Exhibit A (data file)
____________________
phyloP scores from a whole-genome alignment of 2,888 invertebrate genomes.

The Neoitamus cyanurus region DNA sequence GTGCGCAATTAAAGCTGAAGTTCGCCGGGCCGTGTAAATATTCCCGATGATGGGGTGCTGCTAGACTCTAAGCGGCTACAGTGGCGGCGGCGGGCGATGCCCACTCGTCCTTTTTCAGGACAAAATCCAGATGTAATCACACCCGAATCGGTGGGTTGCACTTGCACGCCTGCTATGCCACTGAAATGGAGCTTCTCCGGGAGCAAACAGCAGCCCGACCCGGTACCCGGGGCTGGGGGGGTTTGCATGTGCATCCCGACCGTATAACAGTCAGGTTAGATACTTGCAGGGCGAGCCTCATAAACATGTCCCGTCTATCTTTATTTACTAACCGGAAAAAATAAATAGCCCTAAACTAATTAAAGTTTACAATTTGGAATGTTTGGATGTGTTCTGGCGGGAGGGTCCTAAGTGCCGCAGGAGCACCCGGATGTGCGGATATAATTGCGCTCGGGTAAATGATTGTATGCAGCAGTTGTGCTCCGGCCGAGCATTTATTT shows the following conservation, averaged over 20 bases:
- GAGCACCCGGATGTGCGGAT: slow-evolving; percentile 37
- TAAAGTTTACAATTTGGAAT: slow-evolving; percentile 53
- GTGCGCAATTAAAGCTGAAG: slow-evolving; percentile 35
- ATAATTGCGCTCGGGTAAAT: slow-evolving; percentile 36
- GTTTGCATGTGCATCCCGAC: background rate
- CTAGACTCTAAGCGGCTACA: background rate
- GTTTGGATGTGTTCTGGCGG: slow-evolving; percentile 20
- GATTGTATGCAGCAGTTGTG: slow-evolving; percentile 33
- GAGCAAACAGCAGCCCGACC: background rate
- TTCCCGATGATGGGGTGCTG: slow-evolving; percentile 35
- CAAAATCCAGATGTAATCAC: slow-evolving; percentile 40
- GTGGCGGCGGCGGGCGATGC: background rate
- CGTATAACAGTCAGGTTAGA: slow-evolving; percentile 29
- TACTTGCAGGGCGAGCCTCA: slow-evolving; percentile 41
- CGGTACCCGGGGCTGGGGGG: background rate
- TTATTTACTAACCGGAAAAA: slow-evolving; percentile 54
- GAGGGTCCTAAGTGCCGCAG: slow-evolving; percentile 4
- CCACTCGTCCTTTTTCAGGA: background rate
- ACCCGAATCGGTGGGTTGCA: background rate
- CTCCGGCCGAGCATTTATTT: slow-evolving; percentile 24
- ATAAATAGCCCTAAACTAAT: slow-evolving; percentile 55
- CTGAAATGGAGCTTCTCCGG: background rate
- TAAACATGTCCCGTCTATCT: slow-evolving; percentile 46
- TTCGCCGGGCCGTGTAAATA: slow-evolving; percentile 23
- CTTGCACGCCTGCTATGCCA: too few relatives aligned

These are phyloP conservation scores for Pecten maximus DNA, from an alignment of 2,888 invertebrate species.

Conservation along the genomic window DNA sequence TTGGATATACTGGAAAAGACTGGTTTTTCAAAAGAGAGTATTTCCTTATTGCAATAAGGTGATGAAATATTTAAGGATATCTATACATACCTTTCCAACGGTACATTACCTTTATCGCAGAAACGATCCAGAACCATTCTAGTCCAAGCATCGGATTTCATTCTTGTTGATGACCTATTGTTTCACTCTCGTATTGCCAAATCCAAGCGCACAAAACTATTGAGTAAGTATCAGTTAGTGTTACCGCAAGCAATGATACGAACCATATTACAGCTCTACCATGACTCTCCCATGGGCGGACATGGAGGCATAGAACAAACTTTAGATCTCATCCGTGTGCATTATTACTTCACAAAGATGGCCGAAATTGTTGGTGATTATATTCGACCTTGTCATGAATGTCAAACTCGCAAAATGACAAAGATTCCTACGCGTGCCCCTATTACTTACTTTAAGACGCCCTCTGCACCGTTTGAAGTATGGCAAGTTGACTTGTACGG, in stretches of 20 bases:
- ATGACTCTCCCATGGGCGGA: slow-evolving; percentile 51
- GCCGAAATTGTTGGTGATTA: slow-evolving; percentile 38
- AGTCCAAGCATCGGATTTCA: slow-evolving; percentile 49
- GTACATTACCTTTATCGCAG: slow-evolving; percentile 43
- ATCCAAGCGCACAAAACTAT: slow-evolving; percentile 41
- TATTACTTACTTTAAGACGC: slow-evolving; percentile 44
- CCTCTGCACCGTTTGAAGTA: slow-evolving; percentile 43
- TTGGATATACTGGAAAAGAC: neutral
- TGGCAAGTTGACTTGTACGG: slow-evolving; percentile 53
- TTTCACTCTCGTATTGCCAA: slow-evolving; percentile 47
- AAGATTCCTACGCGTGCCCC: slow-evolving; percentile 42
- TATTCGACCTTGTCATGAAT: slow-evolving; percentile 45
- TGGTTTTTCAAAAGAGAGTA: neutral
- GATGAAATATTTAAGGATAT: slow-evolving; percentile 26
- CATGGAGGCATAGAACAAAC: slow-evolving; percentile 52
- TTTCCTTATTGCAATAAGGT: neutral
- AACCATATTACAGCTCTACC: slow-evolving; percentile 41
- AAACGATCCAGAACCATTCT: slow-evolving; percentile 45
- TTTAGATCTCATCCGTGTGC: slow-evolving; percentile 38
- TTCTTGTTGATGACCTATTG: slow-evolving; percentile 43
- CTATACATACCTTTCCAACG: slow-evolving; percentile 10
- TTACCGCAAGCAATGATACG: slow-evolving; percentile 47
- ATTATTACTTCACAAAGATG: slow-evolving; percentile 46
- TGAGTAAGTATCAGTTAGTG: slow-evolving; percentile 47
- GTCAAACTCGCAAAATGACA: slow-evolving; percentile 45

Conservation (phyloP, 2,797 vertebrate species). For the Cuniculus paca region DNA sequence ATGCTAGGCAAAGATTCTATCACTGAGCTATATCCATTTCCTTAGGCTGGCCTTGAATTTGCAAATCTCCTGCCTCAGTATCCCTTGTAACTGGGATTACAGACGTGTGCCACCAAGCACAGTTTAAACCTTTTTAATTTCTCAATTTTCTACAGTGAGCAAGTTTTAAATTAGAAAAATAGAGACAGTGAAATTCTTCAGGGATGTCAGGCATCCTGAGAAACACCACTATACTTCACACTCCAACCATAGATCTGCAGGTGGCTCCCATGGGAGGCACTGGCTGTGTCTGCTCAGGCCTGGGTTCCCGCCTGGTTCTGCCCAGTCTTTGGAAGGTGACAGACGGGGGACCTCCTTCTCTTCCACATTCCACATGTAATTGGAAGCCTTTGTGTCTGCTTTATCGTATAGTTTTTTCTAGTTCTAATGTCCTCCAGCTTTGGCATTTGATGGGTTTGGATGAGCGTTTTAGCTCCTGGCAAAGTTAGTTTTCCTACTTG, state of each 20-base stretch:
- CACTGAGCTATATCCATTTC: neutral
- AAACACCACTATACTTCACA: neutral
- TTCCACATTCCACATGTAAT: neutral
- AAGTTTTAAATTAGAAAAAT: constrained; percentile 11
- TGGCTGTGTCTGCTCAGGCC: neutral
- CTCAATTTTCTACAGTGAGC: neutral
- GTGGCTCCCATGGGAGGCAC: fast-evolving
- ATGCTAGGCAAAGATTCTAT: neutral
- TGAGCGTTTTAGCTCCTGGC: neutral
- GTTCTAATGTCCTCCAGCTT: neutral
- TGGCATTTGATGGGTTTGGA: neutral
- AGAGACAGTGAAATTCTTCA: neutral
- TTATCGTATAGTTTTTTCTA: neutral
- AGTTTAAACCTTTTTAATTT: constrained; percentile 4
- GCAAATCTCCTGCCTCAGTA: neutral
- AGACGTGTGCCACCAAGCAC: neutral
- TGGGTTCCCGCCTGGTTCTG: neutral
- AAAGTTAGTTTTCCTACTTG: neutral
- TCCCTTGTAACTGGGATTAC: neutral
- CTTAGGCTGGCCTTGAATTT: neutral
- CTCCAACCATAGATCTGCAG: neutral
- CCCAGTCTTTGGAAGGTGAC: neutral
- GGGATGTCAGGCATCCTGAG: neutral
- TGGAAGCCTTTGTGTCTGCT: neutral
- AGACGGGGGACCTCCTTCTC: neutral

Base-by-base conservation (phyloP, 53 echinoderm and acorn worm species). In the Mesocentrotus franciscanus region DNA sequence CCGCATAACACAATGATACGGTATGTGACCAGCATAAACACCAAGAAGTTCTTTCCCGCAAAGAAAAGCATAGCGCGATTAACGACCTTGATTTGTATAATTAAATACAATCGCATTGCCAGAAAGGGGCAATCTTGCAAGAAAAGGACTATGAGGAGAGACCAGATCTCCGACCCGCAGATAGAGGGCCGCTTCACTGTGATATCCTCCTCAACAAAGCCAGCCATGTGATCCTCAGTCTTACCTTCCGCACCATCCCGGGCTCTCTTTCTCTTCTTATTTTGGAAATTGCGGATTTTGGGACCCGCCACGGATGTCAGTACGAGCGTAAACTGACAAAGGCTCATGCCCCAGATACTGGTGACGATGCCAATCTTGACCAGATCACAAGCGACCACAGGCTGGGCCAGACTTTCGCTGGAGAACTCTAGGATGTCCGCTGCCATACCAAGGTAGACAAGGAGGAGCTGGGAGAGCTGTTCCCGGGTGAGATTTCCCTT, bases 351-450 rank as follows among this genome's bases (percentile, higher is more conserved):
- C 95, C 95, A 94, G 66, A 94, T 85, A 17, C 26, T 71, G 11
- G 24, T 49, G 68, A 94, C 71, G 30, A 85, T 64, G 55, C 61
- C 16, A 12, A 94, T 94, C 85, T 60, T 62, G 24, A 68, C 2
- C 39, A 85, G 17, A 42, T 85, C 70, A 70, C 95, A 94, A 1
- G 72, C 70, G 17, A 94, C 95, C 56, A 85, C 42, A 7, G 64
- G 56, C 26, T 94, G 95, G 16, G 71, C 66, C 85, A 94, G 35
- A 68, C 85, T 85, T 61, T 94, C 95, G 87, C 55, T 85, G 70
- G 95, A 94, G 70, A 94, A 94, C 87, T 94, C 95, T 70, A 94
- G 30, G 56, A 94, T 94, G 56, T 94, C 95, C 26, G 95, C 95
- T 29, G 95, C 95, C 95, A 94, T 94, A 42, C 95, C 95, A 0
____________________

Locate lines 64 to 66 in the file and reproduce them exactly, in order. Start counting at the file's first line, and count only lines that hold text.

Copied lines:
- TGAGCGTTTTAGCTCCTGGC: neutral
- GTTCTAATGTCCTCCAGCTT: neutral
- TGGCATTTGATGGGTTTGGA: neutral